JP Donleavy: 1926-2017

JP Donleavy — The Ginger Man

The other evening I went to an afterwork cocktail party and light dinner with a couple dozen colleagues at a local pub called “The Ginger Man.” I’ve strolled past the place countless times, but had written it off as just another bad Irish pub in a neighborhood thick with them.

The Ginger Man, now there’s a novel to remember. It was so inappropriate when it was published in the mid 1950s that it was judged too obscene to publish in the UK and US and had to be printed by some Parisian porno press. It was the debut of James Patrick Donleavy, an American-Irish novelist born in New York City and educated at Trinity College in Dublin, and is the tale of a scurrilous American law student who lives a deplorable life of chasing women and punishing his liver while his pregnant wife frets at home. It is not a novel any man’s wife is going to suggest to her book club, and Oprah isn’t going to get gushy about it. Ever.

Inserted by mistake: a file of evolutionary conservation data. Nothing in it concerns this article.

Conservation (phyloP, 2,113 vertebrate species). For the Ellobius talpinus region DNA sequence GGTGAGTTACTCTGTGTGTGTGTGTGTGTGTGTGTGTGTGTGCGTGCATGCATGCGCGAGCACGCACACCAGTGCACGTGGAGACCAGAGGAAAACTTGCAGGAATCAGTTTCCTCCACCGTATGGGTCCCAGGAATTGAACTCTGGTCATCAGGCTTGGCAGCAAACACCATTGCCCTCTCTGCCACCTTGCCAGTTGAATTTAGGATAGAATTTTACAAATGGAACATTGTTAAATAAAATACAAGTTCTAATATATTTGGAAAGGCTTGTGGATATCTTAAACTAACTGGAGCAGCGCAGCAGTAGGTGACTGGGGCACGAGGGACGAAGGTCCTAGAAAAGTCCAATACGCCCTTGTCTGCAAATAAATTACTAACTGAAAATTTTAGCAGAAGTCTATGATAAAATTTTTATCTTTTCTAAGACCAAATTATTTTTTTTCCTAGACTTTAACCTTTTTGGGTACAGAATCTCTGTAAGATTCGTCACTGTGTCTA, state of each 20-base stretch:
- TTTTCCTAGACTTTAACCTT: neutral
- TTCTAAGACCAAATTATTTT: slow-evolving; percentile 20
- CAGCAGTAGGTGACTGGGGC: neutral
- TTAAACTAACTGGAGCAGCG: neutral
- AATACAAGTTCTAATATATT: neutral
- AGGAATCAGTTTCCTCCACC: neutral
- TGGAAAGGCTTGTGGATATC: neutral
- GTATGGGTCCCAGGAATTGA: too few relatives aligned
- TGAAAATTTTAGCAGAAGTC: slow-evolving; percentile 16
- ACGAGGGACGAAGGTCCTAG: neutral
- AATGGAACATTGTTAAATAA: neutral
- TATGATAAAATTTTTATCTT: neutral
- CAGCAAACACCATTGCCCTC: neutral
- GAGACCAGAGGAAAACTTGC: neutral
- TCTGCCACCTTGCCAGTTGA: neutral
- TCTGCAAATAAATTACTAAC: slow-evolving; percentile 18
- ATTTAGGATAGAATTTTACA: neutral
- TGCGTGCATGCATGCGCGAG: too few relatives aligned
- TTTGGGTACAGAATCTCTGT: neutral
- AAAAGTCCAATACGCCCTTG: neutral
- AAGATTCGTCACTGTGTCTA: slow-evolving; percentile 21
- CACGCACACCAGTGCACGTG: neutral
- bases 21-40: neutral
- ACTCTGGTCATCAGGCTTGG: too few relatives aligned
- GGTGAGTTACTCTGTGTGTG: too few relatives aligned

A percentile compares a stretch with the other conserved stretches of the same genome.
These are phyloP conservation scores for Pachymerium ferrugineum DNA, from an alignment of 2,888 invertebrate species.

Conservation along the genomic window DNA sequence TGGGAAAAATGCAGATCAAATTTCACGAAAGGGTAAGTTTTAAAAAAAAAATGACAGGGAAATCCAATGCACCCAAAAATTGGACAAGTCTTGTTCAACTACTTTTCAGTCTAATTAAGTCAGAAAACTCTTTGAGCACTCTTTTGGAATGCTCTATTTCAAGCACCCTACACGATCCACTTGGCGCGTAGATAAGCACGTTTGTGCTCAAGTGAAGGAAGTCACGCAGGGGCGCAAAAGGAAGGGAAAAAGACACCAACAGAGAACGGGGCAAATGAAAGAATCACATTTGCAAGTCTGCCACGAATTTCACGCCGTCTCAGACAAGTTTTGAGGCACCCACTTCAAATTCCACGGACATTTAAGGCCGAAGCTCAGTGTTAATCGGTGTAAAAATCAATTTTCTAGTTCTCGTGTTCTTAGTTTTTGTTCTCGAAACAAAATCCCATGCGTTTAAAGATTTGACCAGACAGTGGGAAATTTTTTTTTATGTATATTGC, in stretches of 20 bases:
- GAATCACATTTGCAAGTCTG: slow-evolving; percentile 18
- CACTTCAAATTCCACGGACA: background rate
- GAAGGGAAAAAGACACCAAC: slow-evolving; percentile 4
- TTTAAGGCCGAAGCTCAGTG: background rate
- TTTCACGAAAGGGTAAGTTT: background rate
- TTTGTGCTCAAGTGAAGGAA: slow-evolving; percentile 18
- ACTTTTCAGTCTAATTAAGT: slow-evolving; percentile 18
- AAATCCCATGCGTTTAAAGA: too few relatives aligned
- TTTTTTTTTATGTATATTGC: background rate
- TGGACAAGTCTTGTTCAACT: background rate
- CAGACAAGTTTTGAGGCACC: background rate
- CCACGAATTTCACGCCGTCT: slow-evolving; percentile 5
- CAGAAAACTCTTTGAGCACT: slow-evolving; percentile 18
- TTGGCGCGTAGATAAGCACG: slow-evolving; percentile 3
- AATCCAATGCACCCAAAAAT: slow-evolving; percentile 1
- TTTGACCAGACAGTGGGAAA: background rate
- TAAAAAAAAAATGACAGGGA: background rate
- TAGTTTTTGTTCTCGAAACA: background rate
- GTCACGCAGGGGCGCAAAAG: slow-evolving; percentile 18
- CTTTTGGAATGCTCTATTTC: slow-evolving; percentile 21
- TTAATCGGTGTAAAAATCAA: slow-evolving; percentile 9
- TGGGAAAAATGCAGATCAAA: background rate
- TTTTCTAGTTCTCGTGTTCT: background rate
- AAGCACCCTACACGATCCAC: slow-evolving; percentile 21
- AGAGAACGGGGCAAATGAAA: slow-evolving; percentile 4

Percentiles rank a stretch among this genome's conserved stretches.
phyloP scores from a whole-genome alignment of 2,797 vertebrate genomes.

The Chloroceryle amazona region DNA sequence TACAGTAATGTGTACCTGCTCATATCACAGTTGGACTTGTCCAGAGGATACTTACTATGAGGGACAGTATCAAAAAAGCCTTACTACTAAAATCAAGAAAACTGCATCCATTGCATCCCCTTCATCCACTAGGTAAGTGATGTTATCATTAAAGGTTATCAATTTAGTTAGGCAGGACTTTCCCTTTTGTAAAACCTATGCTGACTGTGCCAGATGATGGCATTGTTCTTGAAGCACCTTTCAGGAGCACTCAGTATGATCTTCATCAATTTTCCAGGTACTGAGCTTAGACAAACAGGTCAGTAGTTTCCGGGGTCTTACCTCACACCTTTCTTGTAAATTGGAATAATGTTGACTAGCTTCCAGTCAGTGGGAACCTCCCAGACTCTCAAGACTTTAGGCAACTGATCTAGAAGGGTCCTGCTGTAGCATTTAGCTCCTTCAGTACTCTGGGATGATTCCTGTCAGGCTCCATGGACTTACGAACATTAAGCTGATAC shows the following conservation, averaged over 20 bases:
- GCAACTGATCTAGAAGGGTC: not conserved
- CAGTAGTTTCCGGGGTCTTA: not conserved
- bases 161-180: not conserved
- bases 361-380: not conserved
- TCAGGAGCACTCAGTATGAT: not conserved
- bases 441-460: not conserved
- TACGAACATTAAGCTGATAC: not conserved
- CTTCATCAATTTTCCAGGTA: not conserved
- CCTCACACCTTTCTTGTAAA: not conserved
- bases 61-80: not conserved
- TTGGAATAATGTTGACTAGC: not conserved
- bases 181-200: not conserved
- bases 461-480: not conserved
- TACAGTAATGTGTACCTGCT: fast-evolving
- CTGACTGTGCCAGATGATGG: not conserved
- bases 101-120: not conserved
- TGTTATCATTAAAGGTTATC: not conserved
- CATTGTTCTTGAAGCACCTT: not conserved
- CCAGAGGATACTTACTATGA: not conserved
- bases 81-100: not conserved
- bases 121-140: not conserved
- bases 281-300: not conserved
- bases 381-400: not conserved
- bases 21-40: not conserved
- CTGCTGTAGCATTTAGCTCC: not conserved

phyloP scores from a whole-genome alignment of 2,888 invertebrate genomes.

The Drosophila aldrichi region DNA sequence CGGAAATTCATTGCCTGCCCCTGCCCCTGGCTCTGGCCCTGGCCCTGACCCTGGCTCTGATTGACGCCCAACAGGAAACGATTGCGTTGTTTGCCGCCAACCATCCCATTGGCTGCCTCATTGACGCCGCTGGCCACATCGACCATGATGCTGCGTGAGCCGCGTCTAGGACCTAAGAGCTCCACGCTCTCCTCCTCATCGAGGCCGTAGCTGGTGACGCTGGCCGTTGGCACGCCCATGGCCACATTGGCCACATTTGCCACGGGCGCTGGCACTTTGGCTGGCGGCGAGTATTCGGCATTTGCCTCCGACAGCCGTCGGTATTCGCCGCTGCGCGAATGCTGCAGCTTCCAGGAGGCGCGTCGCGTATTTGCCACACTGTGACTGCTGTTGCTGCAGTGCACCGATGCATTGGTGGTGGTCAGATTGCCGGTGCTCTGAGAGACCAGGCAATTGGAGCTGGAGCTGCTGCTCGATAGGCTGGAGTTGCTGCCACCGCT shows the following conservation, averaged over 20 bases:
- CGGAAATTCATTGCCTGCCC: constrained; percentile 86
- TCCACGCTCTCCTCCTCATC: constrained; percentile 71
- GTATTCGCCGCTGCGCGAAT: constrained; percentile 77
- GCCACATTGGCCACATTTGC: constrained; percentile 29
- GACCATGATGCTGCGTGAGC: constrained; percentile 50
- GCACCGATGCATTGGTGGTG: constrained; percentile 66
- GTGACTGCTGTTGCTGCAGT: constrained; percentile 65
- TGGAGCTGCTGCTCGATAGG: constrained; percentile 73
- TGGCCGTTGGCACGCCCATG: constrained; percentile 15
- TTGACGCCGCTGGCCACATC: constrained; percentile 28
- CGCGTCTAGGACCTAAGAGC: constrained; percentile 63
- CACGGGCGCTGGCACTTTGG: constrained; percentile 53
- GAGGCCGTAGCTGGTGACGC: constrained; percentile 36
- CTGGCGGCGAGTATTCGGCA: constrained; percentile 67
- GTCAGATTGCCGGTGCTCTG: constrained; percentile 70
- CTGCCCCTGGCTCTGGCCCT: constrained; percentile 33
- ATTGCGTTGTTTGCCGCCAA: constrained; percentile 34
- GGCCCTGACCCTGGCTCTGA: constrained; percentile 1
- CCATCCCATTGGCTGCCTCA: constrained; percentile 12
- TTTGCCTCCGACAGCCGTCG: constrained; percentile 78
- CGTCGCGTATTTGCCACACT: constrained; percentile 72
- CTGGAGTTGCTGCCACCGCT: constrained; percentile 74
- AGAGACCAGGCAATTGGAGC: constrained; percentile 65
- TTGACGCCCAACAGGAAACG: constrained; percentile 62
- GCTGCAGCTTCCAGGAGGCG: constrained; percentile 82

1024px-J._P._Donleavy_appearing_on_"After_Dark"%2C_16_March_1991.jpg

Donleavy was a remarkably funny, and very talented writer. One of his later works, Schultz, is one of the funniest things I’ve read — recommended to me by my Falstaffian step-brother Joe Nickerson and his British rugby buddy, (and my proctologist) Mark Bazalgette (whose ancestor, Sir Joseph Bazalgette: invented London’s sewer) — as part of a “bad-men doing unspeakable acts” series of literary works which includes the wonderful Money by Martin Amis. Basically tales of crapulous debauchery involving pornography, alcohol, bad hygiene, and inadvertent acts of public vandalism. I would include Fight Club and Fear and Loathing in Las Vegas in this canon of party-hearty fiction, but The Ginger Man came first.

I walked into the bar and saw no evidence of JP Donleavy. The chalkboard behind the back bar seemed to honor some deceased customer, but not Donleavy, who passed away last month at the age of 91.

I ordered an Irish whiskey from the waiter but he claimed to have none. Detesting Guinness I looked at the list of expensive single malt scotches, asked the waiter if he was taking names and attendance, and assured of anonymity on the tab,  ordered a peaty Talisker neat. Ate a “slider”, slapped some backs, “rang the bell” making sure those who needed to note my presence took notice, and then pulled a sober Irish-goodbye to make the next train to Providence.

Author: David Churbuck

Cape Codder with an itch to write

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